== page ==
African-American Women in the Civil Rights Movement Discussion Response

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  • Robnett argues that African-American women often served as “bridge leaders” in the CRM. In your own words, explain what she means by “bridge leader.” How is “bridge leadership” different from the way that leaders had typically been understood by social movement scholars? What was the role of women “bridge leaders” in the CRM—what did they do?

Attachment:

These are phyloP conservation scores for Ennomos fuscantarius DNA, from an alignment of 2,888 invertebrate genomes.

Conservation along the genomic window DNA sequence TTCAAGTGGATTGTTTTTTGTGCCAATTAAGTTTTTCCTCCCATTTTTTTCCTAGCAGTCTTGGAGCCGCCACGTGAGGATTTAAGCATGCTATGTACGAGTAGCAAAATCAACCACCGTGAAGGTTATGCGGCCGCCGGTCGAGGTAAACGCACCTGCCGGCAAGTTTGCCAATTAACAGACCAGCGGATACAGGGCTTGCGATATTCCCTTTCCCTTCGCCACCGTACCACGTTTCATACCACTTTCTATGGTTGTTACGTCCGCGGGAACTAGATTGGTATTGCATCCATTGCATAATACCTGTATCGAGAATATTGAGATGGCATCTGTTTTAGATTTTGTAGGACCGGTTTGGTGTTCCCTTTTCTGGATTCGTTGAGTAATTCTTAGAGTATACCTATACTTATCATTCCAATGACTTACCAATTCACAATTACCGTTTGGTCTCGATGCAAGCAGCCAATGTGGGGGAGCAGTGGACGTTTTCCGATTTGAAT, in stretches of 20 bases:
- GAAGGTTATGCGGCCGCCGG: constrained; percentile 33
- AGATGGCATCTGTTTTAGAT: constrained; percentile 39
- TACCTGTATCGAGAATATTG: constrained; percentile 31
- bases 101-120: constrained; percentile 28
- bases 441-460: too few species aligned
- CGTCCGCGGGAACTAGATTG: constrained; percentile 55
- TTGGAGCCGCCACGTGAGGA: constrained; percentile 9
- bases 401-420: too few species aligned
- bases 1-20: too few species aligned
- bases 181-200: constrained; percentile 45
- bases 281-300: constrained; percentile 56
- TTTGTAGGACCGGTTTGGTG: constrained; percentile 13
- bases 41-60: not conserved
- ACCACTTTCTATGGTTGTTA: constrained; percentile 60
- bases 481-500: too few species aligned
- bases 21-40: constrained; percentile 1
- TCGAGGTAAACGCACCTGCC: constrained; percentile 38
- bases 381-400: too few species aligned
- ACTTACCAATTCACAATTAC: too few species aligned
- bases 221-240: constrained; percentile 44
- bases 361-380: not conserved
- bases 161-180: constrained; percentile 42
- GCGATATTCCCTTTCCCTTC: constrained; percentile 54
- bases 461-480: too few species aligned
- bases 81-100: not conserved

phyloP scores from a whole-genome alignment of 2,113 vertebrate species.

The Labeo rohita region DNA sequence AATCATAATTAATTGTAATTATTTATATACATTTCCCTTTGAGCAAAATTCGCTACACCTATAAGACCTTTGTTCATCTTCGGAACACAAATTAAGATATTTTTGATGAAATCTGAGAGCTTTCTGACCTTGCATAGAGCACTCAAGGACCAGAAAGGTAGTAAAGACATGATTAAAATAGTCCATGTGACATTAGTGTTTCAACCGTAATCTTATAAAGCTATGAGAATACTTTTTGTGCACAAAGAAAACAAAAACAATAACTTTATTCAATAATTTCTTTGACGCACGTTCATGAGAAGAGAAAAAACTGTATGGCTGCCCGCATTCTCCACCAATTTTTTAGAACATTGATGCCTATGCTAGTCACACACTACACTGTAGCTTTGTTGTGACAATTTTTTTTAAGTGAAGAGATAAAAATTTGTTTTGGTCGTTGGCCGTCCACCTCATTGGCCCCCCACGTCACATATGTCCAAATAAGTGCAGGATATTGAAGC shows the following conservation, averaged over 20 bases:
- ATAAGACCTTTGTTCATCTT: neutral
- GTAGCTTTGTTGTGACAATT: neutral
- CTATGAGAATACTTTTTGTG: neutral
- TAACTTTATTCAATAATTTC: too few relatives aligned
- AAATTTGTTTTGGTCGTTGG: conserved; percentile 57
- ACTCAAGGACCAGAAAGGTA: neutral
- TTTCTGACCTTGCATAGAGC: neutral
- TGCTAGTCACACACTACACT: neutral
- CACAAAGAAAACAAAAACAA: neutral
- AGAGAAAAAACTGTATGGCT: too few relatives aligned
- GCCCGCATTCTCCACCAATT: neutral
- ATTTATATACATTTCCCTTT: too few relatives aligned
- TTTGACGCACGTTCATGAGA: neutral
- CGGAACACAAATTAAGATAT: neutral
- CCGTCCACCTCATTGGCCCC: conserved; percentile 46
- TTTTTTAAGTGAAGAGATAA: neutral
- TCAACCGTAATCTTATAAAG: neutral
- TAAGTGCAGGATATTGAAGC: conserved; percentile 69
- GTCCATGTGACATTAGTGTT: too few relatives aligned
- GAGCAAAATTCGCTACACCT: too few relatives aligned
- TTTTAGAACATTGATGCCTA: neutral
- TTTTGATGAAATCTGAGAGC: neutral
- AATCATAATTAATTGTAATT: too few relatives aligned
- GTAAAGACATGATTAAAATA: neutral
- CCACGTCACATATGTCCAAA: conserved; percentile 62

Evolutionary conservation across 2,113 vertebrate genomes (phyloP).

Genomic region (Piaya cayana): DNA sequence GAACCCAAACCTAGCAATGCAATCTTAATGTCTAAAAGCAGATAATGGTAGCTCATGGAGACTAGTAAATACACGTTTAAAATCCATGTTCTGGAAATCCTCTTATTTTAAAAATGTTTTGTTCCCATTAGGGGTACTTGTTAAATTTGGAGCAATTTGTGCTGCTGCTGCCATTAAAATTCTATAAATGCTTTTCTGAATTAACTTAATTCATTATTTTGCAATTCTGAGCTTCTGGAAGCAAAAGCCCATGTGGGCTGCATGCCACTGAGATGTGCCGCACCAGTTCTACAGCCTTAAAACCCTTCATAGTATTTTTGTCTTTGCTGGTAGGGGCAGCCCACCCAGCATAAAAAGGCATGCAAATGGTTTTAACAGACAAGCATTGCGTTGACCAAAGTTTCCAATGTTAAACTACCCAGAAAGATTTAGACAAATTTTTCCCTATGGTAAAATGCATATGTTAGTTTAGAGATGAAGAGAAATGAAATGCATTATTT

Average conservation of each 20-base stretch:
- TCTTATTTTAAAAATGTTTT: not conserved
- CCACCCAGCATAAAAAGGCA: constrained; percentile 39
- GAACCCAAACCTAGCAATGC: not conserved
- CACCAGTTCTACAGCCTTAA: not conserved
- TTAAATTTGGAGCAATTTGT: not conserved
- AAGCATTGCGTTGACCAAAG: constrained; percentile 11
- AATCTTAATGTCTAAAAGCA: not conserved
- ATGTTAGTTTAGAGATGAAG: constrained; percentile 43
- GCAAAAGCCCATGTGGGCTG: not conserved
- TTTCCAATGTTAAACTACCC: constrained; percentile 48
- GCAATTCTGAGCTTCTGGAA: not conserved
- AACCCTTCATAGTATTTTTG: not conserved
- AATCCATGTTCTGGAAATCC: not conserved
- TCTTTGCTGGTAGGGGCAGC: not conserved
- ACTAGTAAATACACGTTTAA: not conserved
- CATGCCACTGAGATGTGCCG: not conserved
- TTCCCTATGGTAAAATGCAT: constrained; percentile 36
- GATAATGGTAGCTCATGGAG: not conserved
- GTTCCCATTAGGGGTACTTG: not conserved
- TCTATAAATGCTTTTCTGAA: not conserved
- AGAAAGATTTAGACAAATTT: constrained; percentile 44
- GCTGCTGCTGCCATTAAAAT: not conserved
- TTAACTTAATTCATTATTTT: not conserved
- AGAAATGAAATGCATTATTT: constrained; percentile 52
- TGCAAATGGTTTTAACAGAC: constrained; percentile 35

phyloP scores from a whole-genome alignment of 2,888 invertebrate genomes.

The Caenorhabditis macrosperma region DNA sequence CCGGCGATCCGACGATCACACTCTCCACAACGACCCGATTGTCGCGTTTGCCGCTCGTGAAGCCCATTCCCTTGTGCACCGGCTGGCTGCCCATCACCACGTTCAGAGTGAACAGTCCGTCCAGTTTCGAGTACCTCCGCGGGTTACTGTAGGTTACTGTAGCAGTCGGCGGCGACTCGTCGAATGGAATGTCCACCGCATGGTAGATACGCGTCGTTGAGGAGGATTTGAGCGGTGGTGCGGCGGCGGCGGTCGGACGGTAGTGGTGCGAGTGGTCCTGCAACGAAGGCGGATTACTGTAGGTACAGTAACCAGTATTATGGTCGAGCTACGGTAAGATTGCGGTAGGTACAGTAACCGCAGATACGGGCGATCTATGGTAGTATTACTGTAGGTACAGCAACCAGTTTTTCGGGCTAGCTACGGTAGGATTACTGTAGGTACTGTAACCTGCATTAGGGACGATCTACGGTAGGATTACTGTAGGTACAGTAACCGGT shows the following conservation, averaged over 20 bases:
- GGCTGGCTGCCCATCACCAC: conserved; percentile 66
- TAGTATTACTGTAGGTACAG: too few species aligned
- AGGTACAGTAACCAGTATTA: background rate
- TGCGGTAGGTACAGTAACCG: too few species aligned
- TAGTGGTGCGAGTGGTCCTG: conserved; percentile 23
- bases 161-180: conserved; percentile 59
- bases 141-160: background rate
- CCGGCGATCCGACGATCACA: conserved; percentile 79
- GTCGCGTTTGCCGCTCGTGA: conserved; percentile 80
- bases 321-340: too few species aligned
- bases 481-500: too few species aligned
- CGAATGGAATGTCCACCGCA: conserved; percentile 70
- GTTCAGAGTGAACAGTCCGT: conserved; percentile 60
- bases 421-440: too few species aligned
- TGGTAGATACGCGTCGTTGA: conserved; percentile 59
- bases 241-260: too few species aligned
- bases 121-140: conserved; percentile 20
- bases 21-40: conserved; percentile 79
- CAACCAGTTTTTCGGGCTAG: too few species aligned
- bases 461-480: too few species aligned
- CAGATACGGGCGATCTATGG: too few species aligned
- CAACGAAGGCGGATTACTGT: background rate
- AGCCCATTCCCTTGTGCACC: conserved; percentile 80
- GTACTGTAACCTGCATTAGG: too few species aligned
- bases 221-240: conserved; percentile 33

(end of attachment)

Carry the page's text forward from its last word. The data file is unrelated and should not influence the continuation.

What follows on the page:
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African-American Women in the Civil Rights Movement, 1954-1965: Gender, Leadership, and Micromobilization Author(s): Belinda Robnett Source: American Journal of Sociology, Vol. 101, No. 6 (May, 1996), pp. 1661-1693 Published by: The University of Chicago Press Stable URL: https://www.jstor.org/stable/2782115 Accessed: 29-12-2018 16:32 UTC JSTOR is a not-for-profit service that helps scholars, researchers, and students discover, use, and build upon a wide range of content in a trusted digital archive. We use information technology and tools to increase productivity and facilitate new forms of scholarship. For more information about JSTOR, please contact support@jstor.org. Your use of the JSTOR archive indicates your acceptance of the Terms & Conditions of Use, available at https://about.jstor.org/terms The University of Chicago Press is collaborating with JSTOR to digitize, preserve and extend access to American Journal of Sociology This content downloaded from 143.215.137.43 on Sat, 29 Dec 2018 16:32:13 UTC All use subject to https://about.jstor.org/terms African-American Women in the Civil Rights Movement, 1954-1965: Gender, Leadership, and Micromobilization1 Belinda Robnett University of California, Davis Through an analysis of gender in the civil rights movement, this article illustrates that the conceptualization of social movement leadership requires expansion. This study concludes that an intermediate layer of leadership is critical to the micromobilization of a social movement. This intermediate layer provides a bridge (1) between the social movement organization(s) and potential adherents and constituents, (2) between prefigurative and strategic politics, and (3) between potential leaders and those already predisposed to movement activity. The latter illustrates that mobilization does not always occur in a linear fashion (i.e., formal leaders mobilize and recruit participants). In the case of the civil rights movement, this intermediate layer of leadership was the primary area for women's leadership. INTRODUCTION A central concern of social movement theorists is the process of micromobilization or the ways in which individuals come to participate in movement organizations and identify with its issues and goals. To this end, numerous studies have established the importance of institutional and/or interpersonal networks for successful movement mobilization (e.g., Morris 1984; Freeman 1975, 1979; O'berschall 1973; McAdam 1986, 1992,1993; Klandermans and Oegema 1987; Snow, Zurcher, and Eckland1 I would like to thank Verta Taylor, Judith Stacey, Fred Block, Mayer Zald, Aldon Morris, and Myra Marx Ferree and especially the AJS reviewers for helpful comments and suggestions. Funding was provided by the Rackham Dissertation Grant, the Center for the Continuing Education for Women Scholarship, and the Program on Conflict Management Alternatives Dissertation Grant, all from the University of Michigan; the American Sociological Association Minority Dissertation Fellowship; and the Wellesley College Mary McEwen Schimke Dissertation Scholarship. Support was also provided by the University of California Davis, Faculty Research Grant and Faculty Development Grant. Address correspondence to Belinda Robnett, Department of Sociology, University of California, Davis, California 95616. E-mail: bbrob nett@ucdavis.edu. ? 1996 by The University of Chicago. All rights reserved. 0002-9602/96/ 10106-0005-$01 .50 AJS Volume 101 Number 6 (May 1996): 1661-93 1661 This content downloaded from 143.215.137.43 on Sat, 29 Dec 2018 16:32:13 UTC All use subject to https://about.jstor.org/terms American Journal of Sociology Olson 1980; Snow et al. 1986; Curtis and Zurcher 1973; Fernandez and McAdam 1988; Gould 1993; Rosenthal et al. 1985; Walsh and Warland 1983). For example, Morris's (1984) well-known account of the civil rights movement emphasizes the important links and interpersonal ties among ministers, which were critical resources in mobilizing community and student support. Such ties and networks were mediated through preexisting community institutions and organizations. Through these me- diated structures, interpersonal networks were formed. While Morris's work has contributed significantly to our understanding of the processes of movement mobilization, it is important to further our understanding of the processes by which the formation of mobilization potential is cultivated. Klandermans (1988) points out the need to analyze the processes by which consensus is formed and action is mobilized within social move- ments. As Klandermans notes, structures alone cannot mobilize individuals to act. Potential constituents must be convinced of the legitimacy of participation. They must be persuaded to act. Snow et al. (1986) discuss the essential processes necessary for persuading potential constituents to join a movement. In doing so, they outline four social psychological processes necessary in the recruitment process. First, frame bridging in- volves providing those who are already predisposed to one's cause with the necessary information to persuade them to join the movement. Second, the process of frame amplification emphasizes the compatibility of the movement's values and beliefs with those of the potential constituents. This also involves persuading individuals that their participation is essential and that the movement goals can be achieved. Third, frame extension occurs when the movement extends it boundaries to include the interests of potential recruits. These interests are not necessarily a part of the movement's goals but serve as a means of increasing support. Finally, there is frame transformation, which requires that individual frames be changed entirely or in part to achieve consensus with the movement's goals. These four processes have received a great deal of social movement research and theoretical discussion; however, three areas of research have received scant attention. First, the significance of the social location of movement carriers has been generally neglected. We do not yet fully understand how mobilization takes place in day-to-day community work, and we do not know who is likely to do such work, although identity has been discussed in the context of developing collective identity, group consciousness, and solidarity (see, e.g., Snow et al. 1980; Klandermans 1986); however an analysis of who is likely to succeed at the techniques needed to persuade potential constituents to join a movement has been 1662 This content downloaded from 143.215.137.43 on Sat, 29 Dec 2018 16:32:13 UTC All use subject to https://about.jstor.org/terms Gender and Leadership neglected. Consequently, the significance of "who" is doing what type of micromobilization for a movement has been left unanalyzed. Recently, scholars have begun to examine the different experiences of men and women activists (e.g., Bridenthal Koontz 1977; Lawson and Barton 1980; Payne 1989, 1990; and McAdam 1992). McAdam, for example, has discussed the importance of deconstructing the experiences of movement participants. He found significant gender differences in the recruitment processes of white male and female participants in the Student Nonviolent Coordinating Committee, a civil rights movement organization. Such a study provides support for the notion that participants are not a monolithic group. Thus it is equally important to analyze the different movement experiences as determined by one's race, class, and gender (see, e.g., Collins 1990; Collins and Anderson 1995; Davis 1981; Zinn and Dill 1994; Moraga and Anzaldua 1981; and West and Blumberg [1990] for a fuller understanding of differential experiences based on race, class, gender, and sexual preference). Indeed scholars of "new" social movements (e.g., Mellucci 1985, 1988, 1989; Pizzorno 1978; Cohen 1985; and Klandermans 1986) emphasize the need to analyze movement groups whose solidarity does not emerge from shared cultural and/or racial experiences. The emphasis upon collective identity as only important to the study of "new" social movements is limiting and problematic (see Gamson 1992). The notion that collective identity is more important for movements that are, for example, nonethnic and interracial, assumes a uniform experience within racial and ethnic groups. It does not take into consideration differences based upon class and gender. Scholars of "new" social movements would, therefore, assume that the collective identity of African-American participants in the civil rights movement was nonproblematic. As this article illustrates, the development and sustenance of a collec- tive identity within the civil rights movement was anything but nonproblematic. Not all African-Americans were eager to join the movement or even knew about the movement. Particularly in rural pockets of the South, any media coverage portrayed the movement as Communist backed. Many rural African-Americans believed that the "outsiders," who were stirring up trouble in their communities, were going to get them killed. Specific methods of recruitment were employed to persuade the masses to risk their lives for the movement. Often, the purveyors of the movement's message were women. The gendered organization of the civil rights movement defined the social location of African-American women in the movement context and created a particular substructure of leadership, which became a critical recruitment and mobilizing force for the movement. 1663 This content downloaded from 143.215.137.43 on Sat, 29 Dec 2018 16:32:13 UTC All use subject to https://about.jstor.org/terms American Journal of Sociology This brings us to a second area of research that needs attention. Although social movement theorists often discuss movement leaders, the concept of leadership is generally left unanalyzed. Typically, movement participants are dichotomized as leaders or followers. An analysis of gender has led to a reconceptualization of leadership activities within social movements. Within the context of the civil rights movement, AfricanAmerican women operated as "bridge leaders," who-through frame bridging, amplification, extension, and transformation-initiated ties between the social movement and the community and between prefigurative strategies aimed at individual change, identity, and consciousness and political strategies aimed at organizational tactics designed to challenge existing relationships with the state and other societal institutions (see Breines 1982; Gamson 1992; and Tarrow 1992). The activities of African-American women in the civil rights movement provided the brid- ges necessary to cross boundaries between the personal lives of potential constituents and adherents and the political life of civil rights movement organizations. Finally, the theoretical treatment of movement mobilization has focused primarily upon the mobilization of potential recruits or followers and not upon the dialectical relationships among movement leaders and between movement leaders and followers. Consequently movement mobilization is conceptualized as taking place in a linear fashion in which leaders begin movements and mobilize the masses. As later discussion illustrates, leaders are often mobilized by the masses they will eventually come to lead. Moreover, bridge leaders and followers may eventually amplify, extend, and transform the message of the movement so that it is no longer in congruence with that of the formal leaders. RECONCEPTUALIZING LEADERSHIP IN SOCIAL MOVEMENTS Women activists, as bridge leaders, were able to cross the boundaries between the public life of a movement organization and the private spheres of adherents and potential constituents. Such bridging has been implied by Sacks (1988) in her study of union organizing. She discusses the role of "centerwomen," or those "who were centers and sustainers of work-based networks," and links them to union organizing (Sacks 1988, p. 120). As Sacks notes, many of the women she studied operated as leaders but rarely accepted the title as such. They preferred to stay behind the scenes. Moreover, through her study, her own a priori notions of what constituted leadership were challenged. She had conceived of leadership in much the same vein as most scholars. Leaders have been generally defined as those who hold titled positions, have power over members, make decisions on behalf of the organization, and are per1664 This content downloaded from 143.215.137.43 on Sat, 29 Dec 2018 16:32:13 UTC All use subject to https://about.jstor.org/terms Gender and Leadership ceived by the public and the state as the leaders. Sacks has challenged these notions of leadership, suggesting that they are too narrowly defined. Likewise, in my study I allowed the women to define who were leaders and to explain what they felt exemplified leadership. Victoria Gray, an activist, provided a response typical of my interviewees: "They, [Ella Baker and Septima Clark, who will be discussed in detail later] were both leaders . . . in the sense of that effectiveness, of the loyalty of those who work with and around them. It was a lot to do with a kind of loyalty and influence that you are able to elicit from the people around you."2 She further suggested that it did not matter whether leadership was exhibited at the local or international level, what counted was the presence of the aforementioned personal qualities. Her definition of leader- ship as well as those of other respondents indicates that what defines a leader is not his or her position in terms of titles or recognition by the state, public, or international community but the ability to influence others and to have loyal followers. Feminist scholars, of course, have been challenging the basic approaches and theoretical underpinnings of analyses of political participa- tion (see West and Blumberg 1990, pp. 3-35; Jones and Jonasdottir 1988; Smith 1988; and Spender 1983) suggesting that top-down analyses of political participation necessarily exclude women and ignore their significant contributions. In contrast, several studies of women's organiza- tions compared and contrasted organizational structures with varied types of power and leadership (e.g., Freeman 1975, 1979; Buechler 1990). Still other feminists writing about women's organizations have approached the study of social movements through an examination of women's networks (see Ferree and Hess 1985, pp. 94-103) or their separate communities of organization within a movement (Taylor and Whittier 1992). Yet, the notion of bridge leaders (those who provide the brid- ges between prefigurative and strategic politics) is largely undeveloped in feminist as well as social movement theory. Of course, organizational theory has dealt rather extensively with the distinction between formal and informal leadership. These definitions lend greater clarity to the notion of bridge leaders. Etzioni (1961, p. 90) defines formal leaders as "actors who occupy organizational offices which entail power and who also have personal power over subordinates." Informal leaders are "actors within the organization who have personal but not official power over lower participants. The same person may have official power over some subordinates and personal influence as well over others. Moreover, he may be an officer to some of his subordinates, a 2 Interview with Victoria Gray by telephone, February 6, 1990. 1665 This content downloaded from 143.215.137.43 on Sat, 29 Dec 2018 16:32:13 UTC All use subject to https://about.jstor.org/terms American Journal of Sociology formal leader for some others, and an informal leader of participants of his own rank over whom he has no official power" (Etzioni 1961, p. 90). In social movement theory, informal leaders are often mentioned among the types of leaders, but typically the position is left unanalyzed in terms of the social construction of these positions or the ways in which these positions develop in terms of social limitations. Several studies have conceptualized informal leadership. Smelser (1962, p. 297), for example, suggests that there are two kinds of leadership, one directed at developing group beliefs and one concerned with movement mobilization, which may be divided into several types of leadership as the movement progresses. Gusfield (1966, pp. 141-42), too, suggests that leadership within an organization is divided into two functions. Yet he suggests, as does Smelser, that these functions may be merged into one leadership position. Anthony Oberschall (1973, pp. 115-17) writes about leadership in terms of Olsen's selective imperatives, which "stimulate" rational individuals to participate in social movement organizations. He articulates the need to "distinguish several levels of participation." Yet, he never elaborates the differences or defines the top from the secondary in terms of tasks performed toward meeting the organization's goals. While Gusfield and Smelser do a better job of elaborating the differences in leadership, we are still left without an understanding of the impact of social categories (i.e., race, class, and gender) on the social construction of movement hierarchy and the effects this has upon the attainment of movement goals. While we are given an understanding of leadership functions and roles, we do not know how informal leadership is constructed, who com- prises the informal leadership, what exactly informal leaders do, or how informal leaders and primary leaders interact. We are left with a view that there are certain roles in social movements that individuals may fill, but we do not gain an understanding of how they are constructed by the hierarchies and power differentials that already exist in society. For example, Barnett (1993) provides a much needed analysis of gendered leadership in the civil rights movement but does so within the context of roles. She suggests that certain leadership roles were viewed as more valuable to civil rights movement leaders than others and that women, along with men, performed many of the most important roles. Although she discusses race, class, and gender as variables affecting the recognition of women's leadership within and outside of the movement organization, she does not fully elaborate the extent to which the power dynamics of these social categories shaped the civil rights movement organizations.3 3 I do not use the term "role" in my analysis of women's positions in the civil rights movement organizations. Sex role theory is ahistorical and does not allow for dialec- 1666 This content downloaded from 143.215.137.43 on Sat, 29 Dec 2018 16:32:13 UTC All use subject to https://about.jstor.org/terms Gender and Leadership Although exact numbers are not available, it is clear from numerous accounts of the civil rights movement (e.g., Crawford 1987; Crawford, Rouse, and Woods 1990; Payne 1990; Robinson 1987; Morris 1984; Giddings 1984; Cantarow and O'Malley 1980; Clark 1986; Barnett 1993; Evans 1979; King 1987; McAdam 1988) that women formed a substantial portion of the participants within the movement. This should come as no surprise since numerous studies document women's involvement in grassroots mobilization (e.g., West and Blumberg 1990; Andreas 1985; Bookman and Morgen 1988; Fainstein and Fainstein 1974; Jayawardena 1986; McCourt 1977; Sacks 1988; Chafetz and Dworkin 1986; Piven and Cloward 1977; Kaplan 1982; Thomis and Grimmett 1982; Tilley 1981; Naples 1992). What has not been provided are systematic analyses of the patterns of their participation and the ways in which constructs of exclusion, such as gender, shaped the development of leadership as well as the organization of social movements. This article illustrates that women, because of their gender, were often channeled away from formal leadership positions and confined to th ...